WINNIPEG – Statistics Canada’s acreage report provided something of a much needed bounce for canola bids.
Canola hit a record low on April 23, with the May contract at C$437.80 per tonne and the July contract at C$446.10 per tonne.
The primary reason for the huge drop was the price of soybeans on the Chicago Board of Trade, said Errol Anderson of ProMarket Communications in Calgary, Alta.
“Soybean fell apart. For the July contract there was support at US$9 per bushel, and when that broke, it went heave-ho. We went all of the way down to our next level of support,” Anderson said, noting soybeans lost 30 cents per bushel in a week.
The Principal Field Crop Area report, released by Statistics Canada on April 24, breathed some life into canola bids. The expectation of fewer canola acres being planted had a slight bullish effect on bids, Anderson said.
Bids on the Intercontinental Exchange gained C$1.30 to C$1.80 per tonne on Wednesday.
Statistics Canada projected 21.3 million acres to be planted in 2019, down from the 21.8 million acres planted in 2018. Also, it’s 345,000 acres below the five-year average by. Market estimates range 19.4 million to 22.5 million total planted acres.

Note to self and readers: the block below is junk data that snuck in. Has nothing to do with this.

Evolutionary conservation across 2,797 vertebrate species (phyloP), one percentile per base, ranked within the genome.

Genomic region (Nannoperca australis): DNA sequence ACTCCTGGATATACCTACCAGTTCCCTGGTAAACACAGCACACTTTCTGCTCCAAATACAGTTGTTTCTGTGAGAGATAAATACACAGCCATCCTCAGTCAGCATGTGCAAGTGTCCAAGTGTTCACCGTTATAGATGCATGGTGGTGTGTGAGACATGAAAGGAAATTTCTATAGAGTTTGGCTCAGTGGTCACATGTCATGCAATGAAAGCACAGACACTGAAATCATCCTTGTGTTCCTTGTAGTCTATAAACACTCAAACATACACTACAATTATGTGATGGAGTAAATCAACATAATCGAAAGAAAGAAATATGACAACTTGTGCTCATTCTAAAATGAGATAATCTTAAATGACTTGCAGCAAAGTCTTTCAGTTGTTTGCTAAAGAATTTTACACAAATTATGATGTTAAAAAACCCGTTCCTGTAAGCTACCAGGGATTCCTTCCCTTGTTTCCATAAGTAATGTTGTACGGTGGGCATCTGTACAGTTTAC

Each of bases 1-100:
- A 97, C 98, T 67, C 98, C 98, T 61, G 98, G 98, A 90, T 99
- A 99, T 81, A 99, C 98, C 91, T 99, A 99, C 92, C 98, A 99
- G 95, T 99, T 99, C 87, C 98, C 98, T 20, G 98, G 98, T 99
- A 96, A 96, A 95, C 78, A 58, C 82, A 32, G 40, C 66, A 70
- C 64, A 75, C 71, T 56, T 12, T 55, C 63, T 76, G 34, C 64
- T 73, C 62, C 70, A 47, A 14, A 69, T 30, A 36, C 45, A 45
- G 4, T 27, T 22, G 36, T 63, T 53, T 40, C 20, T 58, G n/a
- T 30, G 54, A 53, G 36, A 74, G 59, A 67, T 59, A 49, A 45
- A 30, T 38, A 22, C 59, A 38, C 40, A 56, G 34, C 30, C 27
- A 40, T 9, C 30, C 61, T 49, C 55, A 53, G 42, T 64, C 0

As much as the report provided some relief, Anderson isn’t optimistic as soybeans prices won’t benefit that much from a trade deal between the United States and China.
“If there’s any sort of an agreement, it will be small potatoes. There’s no grand deal coming. The market has to come to that realization,” he commented.
While China will buy some products from the U.S. and soybeans should get a little bit of a bounce, the expected boon won’t materialize, he added. That would mean the anticipated spillover into canola won’t happen as well.
And there is Canada’s own issue with China, which accounts for 40 percent of canola exports. China has continued to honour previously signed contracts for canola, but there have not been any new sales this year.